Hey, Santa, is there anything left in that major league baseball bag of money for free-agent signings?
Christmas has come early for a few lucky souls who will know nothing of the tough economy, reminding us yet again just how much money teams make in the wonderful game of baseball.
We fans make it all possible and no fans make more possible than those of the Sox.
Boston announced that it set a new record last weekend of 243,000-plus single-game tickets sold over a two-day period for the 2009 season’s games. The Sox also sold 31,000 tickets for spring training games.
The lucky players who benefit from the fans’ largesse around MLB and have already dipped into Santa’s bag and are following the slotting process of the game.
The Elias Sports Bureau is hired by MLB to produce rankings of players to help determine compensation in the free agent market. The players are grouped by DH/1B/OF, catchers, 2B/3B/SS, starting pitchers, and relief pitchers.
Twenty percent of the players in each category are type A and 20 percent are type B. That determines what a team receives from another team if it loses players in those categories: a type A brings a draft pick and a type B brings a “sandwich” pick in the amateur draft.
Equally important, the rankings are used by agents and teams to slot players for compensation.
CC Sabathia was the No. 1-ranked starter for both leagues and Santa delivered a seven-year, $161 million deal with the Yankees.
Mark Teixeira is the highest-ranked position player in either league and that’s why he has Santa flying all over the sky looking for a tree under which to deposit the cash.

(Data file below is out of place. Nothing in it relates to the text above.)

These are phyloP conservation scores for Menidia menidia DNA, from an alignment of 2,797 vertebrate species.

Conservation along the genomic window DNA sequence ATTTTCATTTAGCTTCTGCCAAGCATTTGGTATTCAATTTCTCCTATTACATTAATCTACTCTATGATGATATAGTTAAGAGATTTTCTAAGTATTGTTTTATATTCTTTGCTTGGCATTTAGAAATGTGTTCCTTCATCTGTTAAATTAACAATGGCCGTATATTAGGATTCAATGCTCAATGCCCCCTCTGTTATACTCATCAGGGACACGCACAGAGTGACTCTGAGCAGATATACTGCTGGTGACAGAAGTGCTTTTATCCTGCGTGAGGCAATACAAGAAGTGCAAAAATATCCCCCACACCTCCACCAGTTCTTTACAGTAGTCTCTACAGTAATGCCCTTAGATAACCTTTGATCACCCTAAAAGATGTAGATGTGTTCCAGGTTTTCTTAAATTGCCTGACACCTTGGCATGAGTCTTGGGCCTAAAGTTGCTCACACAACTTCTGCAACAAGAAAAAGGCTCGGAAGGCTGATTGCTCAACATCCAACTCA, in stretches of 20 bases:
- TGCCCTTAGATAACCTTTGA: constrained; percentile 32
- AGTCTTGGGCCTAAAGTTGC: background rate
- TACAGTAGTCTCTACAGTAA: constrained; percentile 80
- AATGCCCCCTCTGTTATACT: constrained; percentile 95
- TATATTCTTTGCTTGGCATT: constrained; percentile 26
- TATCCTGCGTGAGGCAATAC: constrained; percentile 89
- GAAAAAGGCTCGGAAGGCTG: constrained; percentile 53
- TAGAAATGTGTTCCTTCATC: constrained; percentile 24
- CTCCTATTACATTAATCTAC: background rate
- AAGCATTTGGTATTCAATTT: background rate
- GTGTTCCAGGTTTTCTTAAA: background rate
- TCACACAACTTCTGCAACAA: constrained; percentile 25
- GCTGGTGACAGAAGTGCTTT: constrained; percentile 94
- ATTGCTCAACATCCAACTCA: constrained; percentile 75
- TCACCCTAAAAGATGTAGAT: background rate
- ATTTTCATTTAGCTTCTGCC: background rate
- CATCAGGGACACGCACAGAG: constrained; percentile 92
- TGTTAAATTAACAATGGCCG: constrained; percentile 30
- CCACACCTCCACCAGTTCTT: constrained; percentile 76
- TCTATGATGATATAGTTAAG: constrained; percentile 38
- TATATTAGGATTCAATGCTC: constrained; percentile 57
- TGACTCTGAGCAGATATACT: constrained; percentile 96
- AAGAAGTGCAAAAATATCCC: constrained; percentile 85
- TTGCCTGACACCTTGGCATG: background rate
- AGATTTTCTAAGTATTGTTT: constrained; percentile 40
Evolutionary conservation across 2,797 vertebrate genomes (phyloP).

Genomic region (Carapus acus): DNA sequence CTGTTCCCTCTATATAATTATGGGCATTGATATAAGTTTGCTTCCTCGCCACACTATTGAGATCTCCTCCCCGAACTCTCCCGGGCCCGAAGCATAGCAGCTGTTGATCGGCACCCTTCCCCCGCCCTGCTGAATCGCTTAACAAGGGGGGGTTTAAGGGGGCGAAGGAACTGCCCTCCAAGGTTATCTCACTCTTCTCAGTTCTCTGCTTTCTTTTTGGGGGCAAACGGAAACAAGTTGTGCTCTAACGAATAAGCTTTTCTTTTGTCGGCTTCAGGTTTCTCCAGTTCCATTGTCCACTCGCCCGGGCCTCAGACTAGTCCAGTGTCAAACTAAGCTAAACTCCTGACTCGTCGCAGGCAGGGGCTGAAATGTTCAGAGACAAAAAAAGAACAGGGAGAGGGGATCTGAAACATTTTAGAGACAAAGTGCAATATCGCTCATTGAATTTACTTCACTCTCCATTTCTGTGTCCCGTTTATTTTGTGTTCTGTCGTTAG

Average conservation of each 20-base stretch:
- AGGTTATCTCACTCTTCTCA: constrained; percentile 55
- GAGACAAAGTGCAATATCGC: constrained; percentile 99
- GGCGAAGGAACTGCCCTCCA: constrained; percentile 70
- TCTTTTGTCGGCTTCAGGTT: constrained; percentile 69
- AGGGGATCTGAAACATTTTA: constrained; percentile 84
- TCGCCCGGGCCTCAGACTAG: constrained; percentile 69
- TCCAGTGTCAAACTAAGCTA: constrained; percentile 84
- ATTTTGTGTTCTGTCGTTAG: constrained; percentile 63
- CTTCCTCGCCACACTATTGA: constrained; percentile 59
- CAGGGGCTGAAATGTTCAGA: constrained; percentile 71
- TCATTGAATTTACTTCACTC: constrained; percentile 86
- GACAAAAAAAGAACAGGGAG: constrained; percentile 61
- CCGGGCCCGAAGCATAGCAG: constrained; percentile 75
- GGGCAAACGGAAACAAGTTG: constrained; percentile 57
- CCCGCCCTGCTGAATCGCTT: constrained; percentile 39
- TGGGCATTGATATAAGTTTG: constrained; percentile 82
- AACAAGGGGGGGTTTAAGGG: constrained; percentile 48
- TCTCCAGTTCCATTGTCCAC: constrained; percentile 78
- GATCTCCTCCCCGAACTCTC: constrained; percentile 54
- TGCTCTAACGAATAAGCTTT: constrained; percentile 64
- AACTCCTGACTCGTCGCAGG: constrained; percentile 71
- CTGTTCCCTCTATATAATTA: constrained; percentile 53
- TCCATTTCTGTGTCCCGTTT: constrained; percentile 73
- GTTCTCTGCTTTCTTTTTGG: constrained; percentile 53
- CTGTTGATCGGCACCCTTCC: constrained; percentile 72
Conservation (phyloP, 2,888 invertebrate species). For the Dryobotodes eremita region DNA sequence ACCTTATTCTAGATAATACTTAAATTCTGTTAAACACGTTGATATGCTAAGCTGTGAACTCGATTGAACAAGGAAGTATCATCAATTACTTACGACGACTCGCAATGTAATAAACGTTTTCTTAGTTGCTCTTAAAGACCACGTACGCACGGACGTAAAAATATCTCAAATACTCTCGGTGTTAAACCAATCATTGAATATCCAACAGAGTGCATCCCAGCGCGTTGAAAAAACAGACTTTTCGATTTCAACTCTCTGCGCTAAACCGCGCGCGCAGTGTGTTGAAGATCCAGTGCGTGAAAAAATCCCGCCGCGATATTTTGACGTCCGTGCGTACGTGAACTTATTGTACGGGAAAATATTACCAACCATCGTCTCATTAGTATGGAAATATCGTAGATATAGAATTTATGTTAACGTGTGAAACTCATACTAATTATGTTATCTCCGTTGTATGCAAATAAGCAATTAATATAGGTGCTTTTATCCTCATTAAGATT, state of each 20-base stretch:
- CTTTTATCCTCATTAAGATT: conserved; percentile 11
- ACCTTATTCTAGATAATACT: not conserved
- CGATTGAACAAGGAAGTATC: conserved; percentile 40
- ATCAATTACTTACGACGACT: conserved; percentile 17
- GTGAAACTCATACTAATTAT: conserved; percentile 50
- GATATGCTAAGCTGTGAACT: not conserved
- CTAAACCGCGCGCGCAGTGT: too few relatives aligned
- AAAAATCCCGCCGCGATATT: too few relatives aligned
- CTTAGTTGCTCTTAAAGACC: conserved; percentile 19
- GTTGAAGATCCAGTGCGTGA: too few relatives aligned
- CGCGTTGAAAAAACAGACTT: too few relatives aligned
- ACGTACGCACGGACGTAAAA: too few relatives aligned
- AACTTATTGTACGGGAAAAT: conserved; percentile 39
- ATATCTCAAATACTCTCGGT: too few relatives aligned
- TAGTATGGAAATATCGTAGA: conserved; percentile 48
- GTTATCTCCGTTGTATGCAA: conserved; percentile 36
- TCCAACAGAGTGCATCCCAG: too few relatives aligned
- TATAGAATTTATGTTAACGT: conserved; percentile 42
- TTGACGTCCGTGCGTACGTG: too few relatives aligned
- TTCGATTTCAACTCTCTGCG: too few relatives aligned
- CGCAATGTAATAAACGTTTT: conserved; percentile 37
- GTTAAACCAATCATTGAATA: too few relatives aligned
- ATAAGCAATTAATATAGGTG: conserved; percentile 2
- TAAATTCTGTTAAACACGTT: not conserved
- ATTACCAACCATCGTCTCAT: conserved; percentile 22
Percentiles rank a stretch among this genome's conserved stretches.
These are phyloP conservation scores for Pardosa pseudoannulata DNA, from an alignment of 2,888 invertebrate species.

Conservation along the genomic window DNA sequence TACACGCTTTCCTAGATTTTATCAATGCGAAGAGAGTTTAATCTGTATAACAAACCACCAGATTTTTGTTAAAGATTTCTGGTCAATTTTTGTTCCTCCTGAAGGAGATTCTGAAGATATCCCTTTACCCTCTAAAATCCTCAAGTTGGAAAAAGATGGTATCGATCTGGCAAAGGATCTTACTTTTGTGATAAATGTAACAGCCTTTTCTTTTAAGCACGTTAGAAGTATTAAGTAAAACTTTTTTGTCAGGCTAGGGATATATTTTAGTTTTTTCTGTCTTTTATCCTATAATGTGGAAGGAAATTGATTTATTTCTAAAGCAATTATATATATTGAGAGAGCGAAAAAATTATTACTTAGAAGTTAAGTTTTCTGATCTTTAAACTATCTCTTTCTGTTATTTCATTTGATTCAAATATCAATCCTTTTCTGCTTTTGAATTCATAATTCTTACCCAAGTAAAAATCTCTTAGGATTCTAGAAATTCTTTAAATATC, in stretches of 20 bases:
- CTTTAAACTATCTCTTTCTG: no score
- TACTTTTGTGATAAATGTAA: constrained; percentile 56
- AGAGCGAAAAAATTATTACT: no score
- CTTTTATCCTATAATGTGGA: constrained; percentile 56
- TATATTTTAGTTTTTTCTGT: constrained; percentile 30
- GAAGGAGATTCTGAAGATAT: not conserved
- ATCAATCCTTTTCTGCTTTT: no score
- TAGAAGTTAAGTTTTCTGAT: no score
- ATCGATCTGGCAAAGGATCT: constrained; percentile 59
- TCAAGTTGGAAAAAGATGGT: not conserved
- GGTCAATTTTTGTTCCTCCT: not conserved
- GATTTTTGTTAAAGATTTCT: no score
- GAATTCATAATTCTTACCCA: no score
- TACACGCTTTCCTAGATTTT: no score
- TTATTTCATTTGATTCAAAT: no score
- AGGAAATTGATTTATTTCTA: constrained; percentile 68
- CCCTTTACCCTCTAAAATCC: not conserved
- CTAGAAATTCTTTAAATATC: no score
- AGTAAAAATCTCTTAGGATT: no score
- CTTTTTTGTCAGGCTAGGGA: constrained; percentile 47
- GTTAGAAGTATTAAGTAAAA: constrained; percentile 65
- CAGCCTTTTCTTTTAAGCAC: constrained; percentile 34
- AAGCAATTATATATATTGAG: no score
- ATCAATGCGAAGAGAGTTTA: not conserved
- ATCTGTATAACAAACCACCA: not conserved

The same is true for Manny being Manny, as Ramirez is ranked third behind Matt Holiday and Albert Pujols in the NL. Manny has Santa reaching deep down.
As these top names in the rankings are signed the rest will fall into their appropriate salary slots and the signing game will pick up.
What’s the biggest surprise under the tree so far? Rafael Furcal re-signed with the Dodgers for $30 million-plus for three years. He is unranked at this time because injuries kept him out of most of last season. Santa sometimes takes gift-giving risks.
Happy holidays and may they be safe.
On a personal note, a dear friend and a broadcast voice familiar to many in Maine, Don Perry, passed away unexpectedly this week. Don and I worked together at WABI radio back in the day.
He started at WGUY in Bangor, playing the hits, and went on to WPBC, Channel 7 and was a teacher and mentor to many at the New England School of Communications.
He loved the business and gave freely of his immense talents to individuals and organizations.
It was the ’60s and we were playing top-40 rock and roll, running record hops and emceeing dances at the Brewer Auditorium.
Don was a wonderful broadcaster and a good man. We who knew him will miss him greatly.